Home Heart Disease Treatment Vargas: Symptoms of heart disease in cats is different - The Ledger

Vargas: Symptoms of heart disease in cats is different - The Ledger

6 min read


By Mitsie Vargas Ledger correspondent

Monday

Mar 11, 2019 at 5:00 AM

Cats have heart disease just as dogs and humans do but their symptoms are usually very different. Unlike dogs, cats with heart disease do not usually cough, have obvious signs of exercise intolerance or obvious changes in respiration. As a matter of fact, one of the main symptoms of heart disease in cats may just be vomiting. Sadly, a large number of cats with heart disease just suddenly die. It might be that cats and women share unusual tolerance for heart disease symptoms.

One of the most common forms of heart disease that we see in cats in private practice is hypertrophic cardiomyopathy (HCM). This means the heart muscle has to work so hard that it becomes very thick whereas the lumen or heart chambers become smaller. Imagine trying to pump blood to the whole body yet your chambers are very tiny. This puts constant stress on that heart.

These are possible indications that your cat has HCM: Loss of appetite, lethargy (hard to tell when they sleep a lot), heart murmurs or abnormal lung patterns discovered at the veterinarian examinations. This disease is usually diagnosed in very young or middle-aged cats. They might live an average of three years if treated and diagnosed. The best way to diagnose is to do an ultrasound of the heart and actually measure the heart wall and lumens. The treatment is aimed at preventing blood clots and improving heart function. There is a bright exception to the heart disease gloom outcome: cats that develop heart disease from hyperthyroidism could actually reverse some of the heart damage by controlling the thyroid levels.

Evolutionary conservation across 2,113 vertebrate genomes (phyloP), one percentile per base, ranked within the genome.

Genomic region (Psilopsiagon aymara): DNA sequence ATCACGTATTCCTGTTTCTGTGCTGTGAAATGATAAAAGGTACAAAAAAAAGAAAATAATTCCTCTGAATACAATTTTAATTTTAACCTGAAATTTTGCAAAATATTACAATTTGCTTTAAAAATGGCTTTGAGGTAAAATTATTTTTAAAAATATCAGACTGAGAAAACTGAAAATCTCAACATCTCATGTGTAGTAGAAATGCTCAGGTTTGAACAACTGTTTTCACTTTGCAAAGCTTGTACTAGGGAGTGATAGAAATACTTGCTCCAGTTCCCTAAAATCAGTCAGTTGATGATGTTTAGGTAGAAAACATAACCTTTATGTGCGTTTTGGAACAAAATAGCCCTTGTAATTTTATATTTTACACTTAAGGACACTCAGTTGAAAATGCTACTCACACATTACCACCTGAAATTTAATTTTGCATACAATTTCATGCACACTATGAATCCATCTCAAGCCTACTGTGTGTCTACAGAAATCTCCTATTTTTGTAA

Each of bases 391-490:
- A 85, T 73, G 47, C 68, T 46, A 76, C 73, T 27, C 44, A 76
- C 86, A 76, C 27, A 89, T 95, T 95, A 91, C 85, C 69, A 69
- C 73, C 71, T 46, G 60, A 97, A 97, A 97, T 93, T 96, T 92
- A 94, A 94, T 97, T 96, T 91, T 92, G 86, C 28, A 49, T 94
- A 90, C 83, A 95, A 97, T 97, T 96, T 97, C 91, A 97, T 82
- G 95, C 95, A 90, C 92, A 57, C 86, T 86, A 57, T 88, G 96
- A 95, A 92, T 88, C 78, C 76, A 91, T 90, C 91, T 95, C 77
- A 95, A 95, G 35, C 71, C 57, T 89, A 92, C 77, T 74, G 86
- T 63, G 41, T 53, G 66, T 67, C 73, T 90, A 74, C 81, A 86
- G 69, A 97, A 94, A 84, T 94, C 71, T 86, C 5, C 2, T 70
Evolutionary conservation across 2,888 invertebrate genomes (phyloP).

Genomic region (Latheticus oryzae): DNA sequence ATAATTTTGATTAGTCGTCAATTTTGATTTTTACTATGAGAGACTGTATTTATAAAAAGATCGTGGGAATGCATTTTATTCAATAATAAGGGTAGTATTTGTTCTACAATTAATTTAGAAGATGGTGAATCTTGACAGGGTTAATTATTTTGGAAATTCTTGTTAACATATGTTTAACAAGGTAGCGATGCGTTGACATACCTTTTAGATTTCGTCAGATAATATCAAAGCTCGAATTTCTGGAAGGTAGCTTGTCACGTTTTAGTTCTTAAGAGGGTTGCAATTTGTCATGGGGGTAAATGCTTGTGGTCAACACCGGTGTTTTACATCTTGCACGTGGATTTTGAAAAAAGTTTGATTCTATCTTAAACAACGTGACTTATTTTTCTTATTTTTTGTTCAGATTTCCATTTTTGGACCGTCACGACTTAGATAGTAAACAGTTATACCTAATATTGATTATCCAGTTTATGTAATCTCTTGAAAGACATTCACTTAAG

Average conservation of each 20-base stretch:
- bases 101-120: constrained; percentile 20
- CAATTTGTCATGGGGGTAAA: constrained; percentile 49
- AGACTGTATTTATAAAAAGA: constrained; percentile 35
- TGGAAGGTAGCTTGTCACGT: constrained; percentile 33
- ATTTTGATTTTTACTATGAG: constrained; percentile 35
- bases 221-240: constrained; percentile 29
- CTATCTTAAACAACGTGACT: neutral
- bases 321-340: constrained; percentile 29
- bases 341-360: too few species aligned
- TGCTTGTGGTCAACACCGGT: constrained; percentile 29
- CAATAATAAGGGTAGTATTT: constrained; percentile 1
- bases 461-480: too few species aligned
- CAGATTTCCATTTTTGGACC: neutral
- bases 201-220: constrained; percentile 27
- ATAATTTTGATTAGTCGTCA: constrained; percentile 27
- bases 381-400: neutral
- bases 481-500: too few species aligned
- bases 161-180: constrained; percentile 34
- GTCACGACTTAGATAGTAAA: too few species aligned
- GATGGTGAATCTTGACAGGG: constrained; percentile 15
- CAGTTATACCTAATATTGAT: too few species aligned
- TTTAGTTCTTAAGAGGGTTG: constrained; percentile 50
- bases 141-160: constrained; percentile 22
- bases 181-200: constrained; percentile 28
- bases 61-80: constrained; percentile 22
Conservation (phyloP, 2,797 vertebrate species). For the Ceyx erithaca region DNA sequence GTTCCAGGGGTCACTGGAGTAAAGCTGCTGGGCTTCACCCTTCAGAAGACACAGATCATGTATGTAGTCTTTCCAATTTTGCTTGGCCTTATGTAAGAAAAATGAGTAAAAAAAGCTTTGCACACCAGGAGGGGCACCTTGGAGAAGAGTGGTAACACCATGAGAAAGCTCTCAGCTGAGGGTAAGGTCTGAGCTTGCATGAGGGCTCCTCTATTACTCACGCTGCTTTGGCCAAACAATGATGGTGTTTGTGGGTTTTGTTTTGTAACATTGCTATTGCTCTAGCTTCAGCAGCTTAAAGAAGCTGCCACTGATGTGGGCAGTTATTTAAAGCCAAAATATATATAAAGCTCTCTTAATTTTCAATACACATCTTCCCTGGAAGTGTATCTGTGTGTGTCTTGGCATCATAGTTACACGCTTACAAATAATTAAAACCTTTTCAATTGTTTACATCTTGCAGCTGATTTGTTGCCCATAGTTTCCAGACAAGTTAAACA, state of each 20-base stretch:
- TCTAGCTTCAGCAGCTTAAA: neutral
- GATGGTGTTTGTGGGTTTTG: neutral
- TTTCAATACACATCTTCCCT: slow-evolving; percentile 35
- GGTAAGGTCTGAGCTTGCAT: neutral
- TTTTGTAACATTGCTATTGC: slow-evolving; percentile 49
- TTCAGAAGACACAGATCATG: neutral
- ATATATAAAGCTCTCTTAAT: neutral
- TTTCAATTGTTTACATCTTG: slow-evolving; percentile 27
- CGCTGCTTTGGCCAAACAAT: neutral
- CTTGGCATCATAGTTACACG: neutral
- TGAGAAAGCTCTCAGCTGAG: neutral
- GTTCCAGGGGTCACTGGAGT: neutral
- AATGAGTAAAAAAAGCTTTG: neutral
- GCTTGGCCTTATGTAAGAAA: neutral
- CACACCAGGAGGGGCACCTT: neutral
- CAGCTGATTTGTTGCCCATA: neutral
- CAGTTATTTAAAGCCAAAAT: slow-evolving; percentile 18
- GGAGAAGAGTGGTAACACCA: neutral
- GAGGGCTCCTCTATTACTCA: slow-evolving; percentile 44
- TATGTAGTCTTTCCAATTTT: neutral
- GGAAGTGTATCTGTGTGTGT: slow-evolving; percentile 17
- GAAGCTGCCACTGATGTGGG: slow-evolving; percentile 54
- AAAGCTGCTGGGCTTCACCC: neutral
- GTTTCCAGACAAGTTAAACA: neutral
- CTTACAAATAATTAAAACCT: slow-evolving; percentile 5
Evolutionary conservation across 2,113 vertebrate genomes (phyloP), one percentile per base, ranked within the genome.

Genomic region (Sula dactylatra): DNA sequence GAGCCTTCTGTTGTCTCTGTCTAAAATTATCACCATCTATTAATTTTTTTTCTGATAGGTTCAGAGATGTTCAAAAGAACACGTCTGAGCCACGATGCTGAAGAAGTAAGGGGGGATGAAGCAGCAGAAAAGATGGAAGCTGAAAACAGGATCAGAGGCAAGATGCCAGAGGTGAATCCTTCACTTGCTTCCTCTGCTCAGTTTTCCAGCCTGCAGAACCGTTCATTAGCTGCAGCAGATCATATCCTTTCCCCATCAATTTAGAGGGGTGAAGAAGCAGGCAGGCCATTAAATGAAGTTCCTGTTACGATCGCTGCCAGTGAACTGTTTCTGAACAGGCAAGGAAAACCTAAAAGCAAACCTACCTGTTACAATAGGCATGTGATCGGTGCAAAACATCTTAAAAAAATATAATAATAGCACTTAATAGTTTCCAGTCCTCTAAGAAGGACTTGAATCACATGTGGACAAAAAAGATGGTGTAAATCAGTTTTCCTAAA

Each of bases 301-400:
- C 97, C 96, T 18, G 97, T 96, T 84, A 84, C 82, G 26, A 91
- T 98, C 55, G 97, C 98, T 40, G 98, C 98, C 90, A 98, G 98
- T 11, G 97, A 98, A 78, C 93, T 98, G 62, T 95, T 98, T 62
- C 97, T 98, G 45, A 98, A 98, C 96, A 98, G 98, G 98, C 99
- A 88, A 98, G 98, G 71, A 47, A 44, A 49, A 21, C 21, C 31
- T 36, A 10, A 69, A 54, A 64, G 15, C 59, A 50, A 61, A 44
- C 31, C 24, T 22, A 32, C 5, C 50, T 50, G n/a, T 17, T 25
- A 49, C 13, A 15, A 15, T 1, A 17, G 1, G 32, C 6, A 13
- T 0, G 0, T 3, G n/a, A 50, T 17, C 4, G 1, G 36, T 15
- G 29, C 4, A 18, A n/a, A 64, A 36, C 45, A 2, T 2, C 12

There is an organization dedicated to finding a genetic marker and a way to detect HCM in cats. The Winn Feline Foundation has long been supportive of research about HCM in cats. They were instrumental in discovering the MYBPC3 A31P variant in Maine coon cats and the R820W MYBPC3 HCM variant in the Ragdoll breed of cats. These two breeds appear to have a genetic predisposition to developing HCM. The Winn foundation has been working on developing a control group of cats that will have their whole genome sequenced. What does this mean? We can be assured there is a lot of future research to develop tests that could find HCM earlier, so we can save many cat's lives.

In the meantime, keeping your cat in good body condition can help improve their heart function. Obese cats are at risk of heart disease. Using Traditional Chinese Veterinary medicine principles, HCM can be treated by using herbals to strengthen the heart function and acupuncture to nourish the heart and increase stamina. Food remains a very important way to treat any disease. If you have a purebred cat with a familial history of sudden death, you should ask your veterinarian if a preventative heart screening using ultrasound is a good option. There is also a blood test available that can measure the damage to the cardiac tissue. The feline pro-BNP is a non-invasive way to test whether your kitty is affected.

Dr. Mitsie Vargas is at Orchid Springs Animal Hospital in Winter Haven. She can be reached at [email protected]

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